eHarmony announced this week it's moving into the job search space, using a one-on-one matching approach. Research indicates this might work.
eHarmony—the online dating website with reportedly more than 20 million members—announced on Tuesday that it plans expand into the job search market before the end of this year. The twist: Rather than offering the typical employee-to-company listings-based model of its competitors, eHarmony said it hopes to pair people to people.
And according to recent research, this might not be such a bad idea.
"When people meet in a bar they evaluate these four to five superficial data points—is the other person attractive, are they a good conversationist, what's their job, what's their socioeconomic status—and then decide whether or not to ride off into the sunset," Grant Langston, eHarmony's VP of customer experience, told Inc. "This is the same thing that's happening in the hiring world: employers just evaluate these typical four to five superficial traits and make their hire."
Though eHarmony is tight-lipped about exactly how this new venture will work, the company plans to match individual supervisors with potential employees based on their personalities, work habits, hobbies, and other quantifiables that go beyond the typical competency metrics.
"In the placement world, employers look for three things in a candidate: can they do the work, will they do the work, and can you stand them doing the work," Jon Osborne, VP of research at Staffing Industry Analysts said. "From sites like Monster and LinkedIn you can figure out the first two, but not the third."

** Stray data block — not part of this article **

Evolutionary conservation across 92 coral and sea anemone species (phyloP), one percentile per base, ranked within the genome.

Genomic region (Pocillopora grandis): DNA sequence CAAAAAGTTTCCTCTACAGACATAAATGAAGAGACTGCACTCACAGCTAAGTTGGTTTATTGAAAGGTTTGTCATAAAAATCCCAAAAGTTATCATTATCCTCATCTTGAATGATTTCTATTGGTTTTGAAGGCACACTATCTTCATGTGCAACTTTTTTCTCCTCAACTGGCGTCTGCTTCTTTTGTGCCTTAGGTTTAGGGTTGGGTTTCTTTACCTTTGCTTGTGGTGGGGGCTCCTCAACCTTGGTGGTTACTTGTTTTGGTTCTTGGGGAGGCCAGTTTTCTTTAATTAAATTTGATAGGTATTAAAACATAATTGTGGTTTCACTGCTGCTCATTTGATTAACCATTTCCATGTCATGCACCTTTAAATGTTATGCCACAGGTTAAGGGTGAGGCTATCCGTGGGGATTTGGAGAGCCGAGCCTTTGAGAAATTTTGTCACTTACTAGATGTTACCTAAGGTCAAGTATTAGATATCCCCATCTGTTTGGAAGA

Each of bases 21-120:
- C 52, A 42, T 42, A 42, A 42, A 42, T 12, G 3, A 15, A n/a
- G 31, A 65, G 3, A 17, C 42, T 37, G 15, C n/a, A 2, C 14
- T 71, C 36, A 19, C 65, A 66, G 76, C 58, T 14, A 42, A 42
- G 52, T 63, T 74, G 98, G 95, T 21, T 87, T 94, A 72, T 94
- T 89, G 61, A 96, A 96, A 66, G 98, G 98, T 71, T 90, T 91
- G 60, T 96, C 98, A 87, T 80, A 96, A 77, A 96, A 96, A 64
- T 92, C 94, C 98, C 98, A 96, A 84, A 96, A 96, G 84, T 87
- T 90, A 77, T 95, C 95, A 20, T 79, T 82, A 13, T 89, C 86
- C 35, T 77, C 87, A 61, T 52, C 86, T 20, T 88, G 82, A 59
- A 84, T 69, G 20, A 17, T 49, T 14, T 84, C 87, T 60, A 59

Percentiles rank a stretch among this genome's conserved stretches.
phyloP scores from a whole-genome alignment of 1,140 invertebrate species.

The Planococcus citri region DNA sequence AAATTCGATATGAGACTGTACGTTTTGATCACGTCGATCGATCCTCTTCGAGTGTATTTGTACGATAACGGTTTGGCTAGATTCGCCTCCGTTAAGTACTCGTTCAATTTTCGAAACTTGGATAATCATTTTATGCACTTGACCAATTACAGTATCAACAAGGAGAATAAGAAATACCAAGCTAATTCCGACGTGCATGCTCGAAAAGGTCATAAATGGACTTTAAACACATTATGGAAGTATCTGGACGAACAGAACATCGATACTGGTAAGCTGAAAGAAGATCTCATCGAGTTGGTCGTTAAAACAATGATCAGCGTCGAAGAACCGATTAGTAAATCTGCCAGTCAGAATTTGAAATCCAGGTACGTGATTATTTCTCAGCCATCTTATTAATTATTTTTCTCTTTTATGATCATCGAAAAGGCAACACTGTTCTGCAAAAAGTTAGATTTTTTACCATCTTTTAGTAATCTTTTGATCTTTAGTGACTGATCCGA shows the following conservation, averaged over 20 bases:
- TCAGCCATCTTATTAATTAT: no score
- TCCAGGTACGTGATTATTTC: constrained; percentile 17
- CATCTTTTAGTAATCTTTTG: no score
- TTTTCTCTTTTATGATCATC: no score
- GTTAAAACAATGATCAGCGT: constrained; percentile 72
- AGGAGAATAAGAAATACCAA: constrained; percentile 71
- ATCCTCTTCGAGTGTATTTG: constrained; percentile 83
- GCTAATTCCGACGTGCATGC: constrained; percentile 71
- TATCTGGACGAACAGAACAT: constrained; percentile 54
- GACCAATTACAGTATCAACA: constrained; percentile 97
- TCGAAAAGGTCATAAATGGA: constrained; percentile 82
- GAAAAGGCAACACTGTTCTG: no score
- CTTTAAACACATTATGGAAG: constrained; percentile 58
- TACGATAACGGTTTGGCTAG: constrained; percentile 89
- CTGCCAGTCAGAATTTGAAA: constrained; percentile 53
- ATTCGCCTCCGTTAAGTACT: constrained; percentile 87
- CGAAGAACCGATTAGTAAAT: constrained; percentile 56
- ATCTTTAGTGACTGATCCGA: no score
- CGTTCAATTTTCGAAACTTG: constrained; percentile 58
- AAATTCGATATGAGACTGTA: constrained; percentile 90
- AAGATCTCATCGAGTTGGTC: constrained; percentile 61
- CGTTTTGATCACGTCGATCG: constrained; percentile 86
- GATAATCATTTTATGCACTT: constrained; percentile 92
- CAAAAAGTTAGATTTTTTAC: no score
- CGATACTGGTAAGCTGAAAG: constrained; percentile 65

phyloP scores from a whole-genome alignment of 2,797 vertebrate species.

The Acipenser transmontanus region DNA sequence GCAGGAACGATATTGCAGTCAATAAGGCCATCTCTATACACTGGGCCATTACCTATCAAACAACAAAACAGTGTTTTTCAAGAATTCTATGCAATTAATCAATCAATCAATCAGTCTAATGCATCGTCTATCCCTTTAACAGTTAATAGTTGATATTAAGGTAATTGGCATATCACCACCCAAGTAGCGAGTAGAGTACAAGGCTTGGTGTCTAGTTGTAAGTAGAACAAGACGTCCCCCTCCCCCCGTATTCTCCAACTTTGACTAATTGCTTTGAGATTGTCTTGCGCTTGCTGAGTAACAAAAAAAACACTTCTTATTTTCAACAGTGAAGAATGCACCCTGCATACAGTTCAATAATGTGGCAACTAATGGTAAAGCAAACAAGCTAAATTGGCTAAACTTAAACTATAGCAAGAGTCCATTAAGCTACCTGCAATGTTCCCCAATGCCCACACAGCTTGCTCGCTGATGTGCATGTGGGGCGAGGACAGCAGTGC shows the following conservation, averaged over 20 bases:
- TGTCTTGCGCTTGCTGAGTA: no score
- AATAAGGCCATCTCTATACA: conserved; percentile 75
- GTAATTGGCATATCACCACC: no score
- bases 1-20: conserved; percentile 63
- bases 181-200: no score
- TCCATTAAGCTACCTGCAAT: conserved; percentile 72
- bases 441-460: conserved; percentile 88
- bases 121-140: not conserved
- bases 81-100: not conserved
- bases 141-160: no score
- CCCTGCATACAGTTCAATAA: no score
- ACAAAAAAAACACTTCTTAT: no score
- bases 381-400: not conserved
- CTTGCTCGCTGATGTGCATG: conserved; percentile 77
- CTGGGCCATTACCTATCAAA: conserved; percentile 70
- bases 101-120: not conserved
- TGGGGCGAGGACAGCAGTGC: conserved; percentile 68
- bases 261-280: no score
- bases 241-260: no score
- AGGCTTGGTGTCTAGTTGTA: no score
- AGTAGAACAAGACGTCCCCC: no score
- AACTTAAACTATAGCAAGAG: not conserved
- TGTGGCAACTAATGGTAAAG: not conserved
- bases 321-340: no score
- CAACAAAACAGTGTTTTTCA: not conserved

Langston added: "We don't want you making hiring decisions based on four to five superficial data points. We want to give you 40 data points. We want to give you a much deeper connection."
Don't roll your eyes just yet. According to research, this theory of one-on-one personality matching is already happening in the business world.
A study that was just published in the December issue of the American Sociological Review by Lauren Rivera of the Kellogg School of Management found that hiring managers often look for potential new hires that seem like they could be "enjoyable playmates."
Rivera interviewed 120 professionals involved in hiring for the country's top-tier firms and found that cultural fit—how well interviewers felt a job applicant would mesh with the ethos and potential colleagues of their desired workplace—was one of the most important aspects that factored into hiring.
All of the professionals ranked it as one of top three most important criteria used to assess candidates, and more than half of them reported that it was the most important criterion, rating cultural fit over analytical thinking and communication skills.
Rivera wrote: "In many respects, [these professionals] hired in a manner more closely resembling the choice of friends or romantic partners than how sociologists portraying employers selecting new workers."
She explained that, when it comes down to it, interviewers tend to prefer, and are even willing to make exceptions for, people who they feel most resemble themselves.
Langston said the hard part for eHarmony will be convincing companies to divulge information which might not cast them in the best light—something competitors don't ask. He added that reformulating the eHarmony algorithm so that it's geared towards delivering job satisfaction and productivity rather than an engagement rings will be an immediate challenge.
"For the eHarmony algorithm, we reverse-engineered 800 marriages to figure out what made some good, some bad, and most importantly, what made them last long-term," he said. "That's going to be a big challenge going forward: we're going to have to do the same sort of process for the employer-employee relationship."